Patients with disorders of the blood or those taking anticoagulant medications should carefully discuss consuming Ganoderma coffee or any other reishi supplements with their physicians, as Ganoderma lucidum can cause blood thinning via a component called adenosine. In 2015, an individual who consumed one cup of Organo Gold coffee a day for two weeks found that his hemoglobin level dropped dangerously low and was forced to undergo multiple blood and platelet transfusions as a result. Thus, individuals taking antidiabetes, antihypertensive, and anticoagulant/antiplatelet medications should exercise caution and refrain from drinking mushroom coffee until consulting their respective physicians.
How Much Caffeine is in Ganoderma Coffee?
Ganoderma coffee is growing as a popular alternative to regular coffee in part due to its reduced acidity and reduced caffeine levels. While standard coffee contains approximately 150-200 milligrams of caffeine, “mushroom” coffee has anywhere from 9 milligrams to 100 milligrams (and the upper end of the caffeine dosage spectrum is atypical).
How to Make Ganoderma Coffee?
Ganoderma coffee is a commercially available product, but it is possible to infuse coffee beans with reishi at home. The recipe first requires a reishi extract acquired via the dual-extract method, which is multi-stage and involves the extraction of water-soluble compounds via boiling water and the subsequent extraction of fat-soluble compounds via alcohol fermentation. The most common Ganoderma coffee recipe:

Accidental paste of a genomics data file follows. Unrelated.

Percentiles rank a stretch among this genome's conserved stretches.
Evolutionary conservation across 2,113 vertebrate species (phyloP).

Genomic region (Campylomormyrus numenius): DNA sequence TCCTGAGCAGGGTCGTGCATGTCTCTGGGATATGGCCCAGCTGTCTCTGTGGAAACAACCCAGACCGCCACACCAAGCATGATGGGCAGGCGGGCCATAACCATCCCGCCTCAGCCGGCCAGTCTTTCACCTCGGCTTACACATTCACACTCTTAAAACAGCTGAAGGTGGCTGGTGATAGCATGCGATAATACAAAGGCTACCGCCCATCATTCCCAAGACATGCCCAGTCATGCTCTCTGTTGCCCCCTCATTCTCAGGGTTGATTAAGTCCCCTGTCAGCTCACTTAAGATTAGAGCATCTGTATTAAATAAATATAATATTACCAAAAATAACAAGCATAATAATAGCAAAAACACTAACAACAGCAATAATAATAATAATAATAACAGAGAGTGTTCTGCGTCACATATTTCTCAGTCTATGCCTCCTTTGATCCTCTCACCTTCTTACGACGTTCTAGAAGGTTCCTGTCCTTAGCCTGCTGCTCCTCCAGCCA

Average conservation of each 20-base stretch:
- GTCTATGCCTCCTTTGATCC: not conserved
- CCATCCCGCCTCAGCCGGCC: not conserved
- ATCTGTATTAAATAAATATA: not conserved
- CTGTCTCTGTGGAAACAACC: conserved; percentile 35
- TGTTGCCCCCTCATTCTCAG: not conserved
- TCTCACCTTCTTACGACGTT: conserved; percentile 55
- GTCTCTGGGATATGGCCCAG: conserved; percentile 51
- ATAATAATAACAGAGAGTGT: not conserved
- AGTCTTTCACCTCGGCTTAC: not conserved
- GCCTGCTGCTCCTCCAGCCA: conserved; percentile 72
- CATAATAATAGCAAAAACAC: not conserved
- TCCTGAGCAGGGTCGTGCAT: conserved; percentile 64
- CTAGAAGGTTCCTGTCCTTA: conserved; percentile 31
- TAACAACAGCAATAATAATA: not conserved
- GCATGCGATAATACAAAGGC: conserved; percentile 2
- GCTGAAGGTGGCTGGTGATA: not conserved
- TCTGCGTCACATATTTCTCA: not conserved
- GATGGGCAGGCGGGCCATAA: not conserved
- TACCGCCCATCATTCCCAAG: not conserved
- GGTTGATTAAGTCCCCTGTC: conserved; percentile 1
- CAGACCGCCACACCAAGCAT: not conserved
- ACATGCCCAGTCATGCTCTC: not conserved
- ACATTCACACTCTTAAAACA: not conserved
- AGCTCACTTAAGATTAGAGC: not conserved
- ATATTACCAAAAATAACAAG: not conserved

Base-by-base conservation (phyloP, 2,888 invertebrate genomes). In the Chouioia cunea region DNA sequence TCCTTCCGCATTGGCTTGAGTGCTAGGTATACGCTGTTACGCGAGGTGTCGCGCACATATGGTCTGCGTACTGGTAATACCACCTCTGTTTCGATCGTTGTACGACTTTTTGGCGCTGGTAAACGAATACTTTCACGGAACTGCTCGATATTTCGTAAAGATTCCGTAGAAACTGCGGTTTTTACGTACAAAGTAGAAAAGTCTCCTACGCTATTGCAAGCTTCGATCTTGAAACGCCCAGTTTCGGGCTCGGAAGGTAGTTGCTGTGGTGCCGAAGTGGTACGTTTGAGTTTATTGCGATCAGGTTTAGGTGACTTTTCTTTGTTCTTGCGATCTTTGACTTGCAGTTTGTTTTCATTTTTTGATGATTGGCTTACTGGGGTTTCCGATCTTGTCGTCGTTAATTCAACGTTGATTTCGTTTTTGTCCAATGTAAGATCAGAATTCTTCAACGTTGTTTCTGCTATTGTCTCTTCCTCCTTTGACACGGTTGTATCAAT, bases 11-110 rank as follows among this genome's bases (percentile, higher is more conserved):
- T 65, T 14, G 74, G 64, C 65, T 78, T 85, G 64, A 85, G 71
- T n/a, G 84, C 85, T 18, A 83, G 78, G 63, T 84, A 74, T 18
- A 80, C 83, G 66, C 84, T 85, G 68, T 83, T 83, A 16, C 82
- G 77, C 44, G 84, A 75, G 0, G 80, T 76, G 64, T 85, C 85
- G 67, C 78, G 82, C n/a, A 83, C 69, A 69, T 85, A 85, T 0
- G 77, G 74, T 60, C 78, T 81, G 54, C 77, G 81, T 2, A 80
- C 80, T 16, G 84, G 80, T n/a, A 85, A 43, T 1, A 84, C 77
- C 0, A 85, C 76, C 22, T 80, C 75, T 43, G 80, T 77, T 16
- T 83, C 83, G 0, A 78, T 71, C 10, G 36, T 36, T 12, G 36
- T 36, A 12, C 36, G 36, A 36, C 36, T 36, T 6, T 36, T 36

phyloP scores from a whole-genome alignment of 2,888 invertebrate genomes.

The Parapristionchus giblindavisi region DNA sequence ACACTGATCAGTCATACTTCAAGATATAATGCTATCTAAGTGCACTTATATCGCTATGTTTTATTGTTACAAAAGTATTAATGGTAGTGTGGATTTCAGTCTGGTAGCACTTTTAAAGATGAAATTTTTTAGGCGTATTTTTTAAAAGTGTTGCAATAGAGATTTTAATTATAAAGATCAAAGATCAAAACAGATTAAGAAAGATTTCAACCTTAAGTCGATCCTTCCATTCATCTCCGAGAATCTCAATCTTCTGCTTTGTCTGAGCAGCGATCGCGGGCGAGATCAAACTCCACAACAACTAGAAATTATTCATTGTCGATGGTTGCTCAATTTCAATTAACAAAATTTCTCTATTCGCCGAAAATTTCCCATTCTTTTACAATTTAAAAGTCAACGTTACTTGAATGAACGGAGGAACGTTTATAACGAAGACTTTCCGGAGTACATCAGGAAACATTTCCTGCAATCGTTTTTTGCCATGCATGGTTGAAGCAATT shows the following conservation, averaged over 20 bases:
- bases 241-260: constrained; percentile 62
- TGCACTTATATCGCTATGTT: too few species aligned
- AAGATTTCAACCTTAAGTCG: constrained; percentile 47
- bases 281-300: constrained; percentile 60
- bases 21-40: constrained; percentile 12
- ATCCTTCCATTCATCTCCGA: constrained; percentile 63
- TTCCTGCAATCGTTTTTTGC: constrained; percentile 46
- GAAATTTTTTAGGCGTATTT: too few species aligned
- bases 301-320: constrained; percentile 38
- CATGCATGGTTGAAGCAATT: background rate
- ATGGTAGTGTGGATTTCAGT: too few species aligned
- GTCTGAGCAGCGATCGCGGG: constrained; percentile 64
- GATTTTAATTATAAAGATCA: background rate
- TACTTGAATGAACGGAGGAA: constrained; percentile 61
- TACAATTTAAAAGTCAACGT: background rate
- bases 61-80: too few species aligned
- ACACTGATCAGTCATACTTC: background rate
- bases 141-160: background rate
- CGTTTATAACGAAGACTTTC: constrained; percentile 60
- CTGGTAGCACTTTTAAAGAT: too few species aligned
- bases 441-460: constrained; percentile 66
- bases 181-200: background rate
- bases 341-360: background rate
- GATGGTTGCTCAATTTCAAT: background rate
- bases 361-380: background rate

- Boil one tablespoon of reishi mushroom powder with 30 oz. purified water for 10-20 minutes.
- Take 5-10 tablespoons of ground coffee and place it in a French press
- Add the reishi water mix, which should be poured over the coffee grounds
- Steep for about 5 minutes.
- Put everything in a heated pot on medium-low for another 5 minutes.
- Blend using an immersion blender.
- Your Ganoderma Coffee is ready!
How much Ganoderma is in the Coffee Generally?
Typically it is stated that there should be about 250 mg of reishi in Ganoderma coffee.
Whats the difference between Ganoderma Coffee and Regular Coffee?
Whereas standard coffee is brewed with coffee beans (and possible trace amounts of ancillary ingredients such as wheat, soybeans, brown sugar, rye, barley, cocoa seeds, etc. if pre-packaged), Ganoderma coffee is brewed with coffee beans infused with reishi extract. While Ganoderma lucidum is particularly popular, mushroom coffee can also be infused with cordyceps, chaga, Lion’s mane (Hericium erinaceus), or Turkey tail (Trametes versicolor). Standard coffee is high in caffeine, whereas Ganoderma coffee has trace amounts and is reputedly less likely to exacerbate issues with anxiety, restlessness, and/or insomnia.